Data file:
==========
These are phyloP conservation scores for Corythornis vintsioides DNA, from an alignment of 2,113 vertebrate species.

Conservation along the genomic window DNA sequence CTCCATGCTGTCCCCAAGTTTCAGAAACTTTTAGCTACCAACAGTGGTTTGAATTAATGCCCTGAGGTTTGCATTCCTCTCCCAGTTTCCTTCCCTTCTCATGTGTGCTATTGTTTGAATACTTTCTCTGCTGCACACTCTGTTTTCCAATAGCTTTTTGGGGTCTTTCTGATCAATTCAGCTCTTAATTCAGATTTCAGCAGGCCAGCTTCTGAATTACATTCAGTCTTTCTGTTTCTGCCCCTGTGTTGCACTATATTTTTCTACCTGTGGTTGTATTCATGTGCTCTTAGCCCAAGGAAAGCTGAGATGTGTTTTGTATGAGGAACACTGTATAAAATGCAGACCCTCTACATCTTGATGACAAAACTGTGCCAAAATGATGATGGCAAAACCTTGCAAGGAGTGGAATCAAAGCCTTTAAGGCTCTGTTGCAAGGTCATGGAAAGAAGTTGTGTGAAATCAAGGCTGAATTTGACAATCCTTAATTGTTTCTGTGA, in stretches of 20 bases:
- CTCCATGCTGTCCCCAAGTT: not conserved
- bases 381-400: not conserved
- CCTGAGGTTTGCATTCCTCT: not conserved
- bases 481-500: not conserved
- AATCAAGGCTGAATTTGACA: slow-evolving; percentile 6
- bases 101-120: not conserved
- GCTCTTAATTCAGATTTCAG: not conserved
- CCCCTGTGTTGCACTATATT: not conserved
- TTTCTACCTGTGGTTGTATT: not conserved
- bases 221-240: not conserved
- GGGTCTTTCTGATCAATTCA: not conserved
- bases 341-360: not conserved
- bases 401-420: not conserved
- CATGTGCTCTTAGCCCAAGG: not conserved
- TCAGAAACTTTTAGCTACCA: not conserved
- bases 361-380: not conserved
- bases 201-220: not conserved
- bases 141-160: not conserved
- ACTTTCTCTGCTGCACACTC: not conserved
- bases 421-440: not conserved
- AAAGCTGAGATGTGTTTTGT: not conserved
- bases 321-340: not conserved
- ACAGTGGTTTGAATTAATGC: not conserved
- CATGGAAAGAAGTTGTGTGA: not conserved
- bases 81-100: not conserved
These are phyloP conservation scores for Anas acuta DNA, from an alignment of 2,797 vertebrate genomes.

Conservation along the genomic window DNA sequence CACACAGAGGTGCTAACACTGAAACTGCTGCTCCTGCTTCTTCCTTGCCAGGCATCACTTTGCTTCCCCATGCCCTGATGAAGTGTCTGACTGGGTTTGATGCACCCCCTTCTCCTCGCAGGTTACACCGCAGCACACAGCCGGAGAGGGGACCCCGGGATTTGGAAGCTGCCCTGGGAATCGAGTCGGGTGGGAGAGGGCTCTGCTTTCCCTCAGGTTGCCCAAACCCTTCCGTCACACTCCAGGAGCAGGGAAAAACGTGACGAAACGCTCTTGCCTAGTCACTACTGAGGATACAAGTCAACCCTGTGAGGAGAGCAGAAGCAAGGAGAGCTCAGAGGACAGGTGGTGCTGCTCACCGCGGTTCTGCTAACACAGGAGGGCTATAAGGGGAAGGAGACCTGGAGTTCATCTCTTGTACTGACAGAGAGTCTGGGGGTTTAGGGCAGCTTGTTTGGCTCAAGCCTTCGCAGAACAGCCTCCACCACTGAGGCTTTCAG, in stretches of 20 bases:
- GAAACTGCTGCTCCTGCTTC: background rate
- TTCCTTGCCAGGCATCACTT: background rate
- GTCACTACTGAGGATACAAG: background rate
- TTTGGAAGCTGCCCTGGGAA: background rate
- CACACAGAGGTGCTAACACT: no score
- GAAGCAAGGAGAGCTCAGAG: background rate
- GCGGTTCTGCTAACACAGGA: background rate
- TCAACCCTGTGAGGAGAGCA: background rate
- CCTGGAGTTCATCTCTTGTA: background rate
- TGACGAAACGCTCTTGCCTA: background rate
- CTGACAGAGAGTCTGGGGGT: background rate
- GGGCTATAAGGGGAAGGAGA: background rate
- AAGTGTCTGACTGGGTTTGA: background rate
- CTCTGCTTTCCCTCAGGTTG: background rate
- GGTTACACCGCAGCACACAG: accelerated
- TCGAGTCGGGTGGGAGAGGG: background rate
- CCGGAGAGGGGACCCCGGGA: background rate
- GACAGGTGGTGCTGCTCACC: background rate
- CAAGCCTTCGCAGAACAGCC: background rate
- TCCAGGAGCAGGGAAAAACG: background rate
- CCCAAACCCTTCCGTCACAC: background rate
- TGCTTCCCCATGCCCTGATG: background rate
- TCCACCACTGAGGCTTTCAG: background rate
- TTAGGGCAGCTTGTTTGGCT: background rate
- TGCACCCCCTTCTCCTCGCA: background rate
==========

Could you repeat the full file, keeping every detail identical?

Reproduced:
These are phyloP conservation scores for Corythornis vintsioides DNA, from an alignment of 2,113 vertebrate species.

Conservation along the genomic window DNA sequence CTCCATGCTGTCCCCAAGTTTCAGAAACTTTTAGCTACCAACAGTGGTTTGAATTAATGCCCTGAGGTTTGCATTCCTCTCCCAGTTTCCTTCCCTTCTCATGTGTGCTATTGTTTGAATACTTTCTCTGCTGCACACTCTGTTTTCCAATAGCTTTTTGGGGTCTTTCTGATCAATTCAGCTCTTAATTCAGATTTCAGCAGGCCAGCTTCTGAATTACATTCAGTCTTTCTGTTTCTGCCCCTGTGTTGCACTATATTTTTCTACCTGTGGTTGTATTCATGTGCTCTTAGCCCAAGGAAAGCTGAGATGTGTTTTGTATGAGGAACACTGTATAAAATGCAGACCCTCTACATCTTGATGACAAAACTGTGCCAAAATGATGATGGCAAAACCTTGCAAGGAGTGGAATCAAAGCCTTTAAGGCTCTGTTGCAAGGTCATGGAAAGAAGTTGTGTGAAATCAAGGCTGAATTTGACAATCCTTAATTGTTTCTGTGA, in stretches of 20 bases:
- CTCCATGCTGTCCCCAAGTT: not conserved
- bases 381-400: not conserved
- CCTGAGGTTTGCATTCCTCT: not conserved
- bases 481-500: not conserved
- AATCAAGGCTGAATTTGACA: slow-evolving; percentile 6
- bases 101-120: not conserved
- GCTCTTAATTCAGATTTCAG: not conserved
- CCCCTGTGTTGCACTATATT: not conserved
- TTTCTACCTGTGGTTGTATT: not conserved
- bases 221-240: not conserved
- GGGTCTTTCTGATCAATTCA: not conserved
- bases 341-360: not conserved
- bases 401-420: not conserved
- CATGTGCTCTTAGCCCAAGG: not conserved
- TCAGAAACTTTTAGCTACCA: not conserved
- bases 361-380: not conserved
- bases 201-220: not conserved
- bases 141-160: not conserved
- ACTTTCTCTGCTGCACACTC: not conserved
- bases 421-440: not conserved
- AAAGCTGAGATGTGTTTTGT: not conserved
- bases 321-340: not conserved
- ACAGTGGTTTGAATTAATGC: not conserved
- CATGGAAAGAAGTTGTGTGA: not conserved
- bases 81-100: not conserved
These are phyloP conservation scores for Anas acuta DNA, from an alignment of 2,797 vertebrate genomes.

Conservation along the genomic window DNA sequence CACACAGAGGTGCTAACACTGAAACTGCTGCTCCTGCTTCTTCCTTGCCAGGCATCACTTTGCTTCCCCATGCCCTGATGAAGTGTCTGACTGGGTTTGATGCACCCCCTTCTCCTCGCAGGTTACACCGCAGCACACAGCCGGAGAGGGGACCCCGGGATTTGGAAGCTGCCCTGGGAATCGAGTCGGGTGGGAGAGGGCTCTGCTTTCCCTCAGGTTGCCCAAACCCTTCCGTCACACTCCAGGAGCAGGGAAAAACGTGACGAAACGCTCTTGCCTAGTCACTACTGAGGATACAAGTCAACCCTGTGAGGAGAGCAGAAGCAAGGAGAGCTCAGAGGACAGGTGGTGCTGCTCACCGCGGTTCTGCTAACACAGGAGGGCTATAAGGGGAAGGAGACCTGGAGTTCATCTCTTGTACTGACAGAGAGTCTGGGGGTTTAGGGCAGCTTGTTTGGCTCAAGCCTTCGCAGAACAGCCTCCACCACTGAGGCTTTCAG, in stretches of 20 bases:
- GAAACTGCTGCTCCTGCTTC: background rate
- TTCCTTGCCAGGCATCACTT: background rate
- GTCACTACTGAGGATACAAG: background rate
- TTTGGAAGCTGCCCTGGGAA: background rate
- CACACAGAGGTGCTAACACT: no score
- GAAGCAAGGAGAGCTCAGAG: background rate
- GCGGTTCTGCTAACACAGGA: background rate
- TCAACCCTGTGAGGAGAGCA: background rate
- CCTGGAGTTCATCTCTTGTA: background rate
- TGACGAAACGCTCTTGCCTA: background rate
- CTGACAGAGAGTCTGGGGGT: background rate
- GGGCTATAAGGGGAAGGAGA: background rate
- AAGTGTCTGACTGGGTTTGA: background rate
- CTCTGCTTTCCCTCAGGTTG: background rate
- GGTTACACCGCAGCACACAG: accelerated
- TCGAGTCGGGTGGGAGAGGG: background rate
- CCGGAGAGGGGACCCCGGGA: background rate
- GACAGGTGGTGCTGCTCACC: background rate
- CAAGCCTTCGCAGAACAGCC: background rate
- TCCAGGAGCAGGGAAAAACG: background rate
- CCCAAACCCTTCCGTCACAC: background rate
- TGCTTCCCCATGCCCTGATG: background rate
- TCCACCACTGAGGCTTTCAG: background rate
- TTAGGGCAGCTTGTTTGGCT: background rate
- TGCACCCCCTTCTCCTCGCA: background rate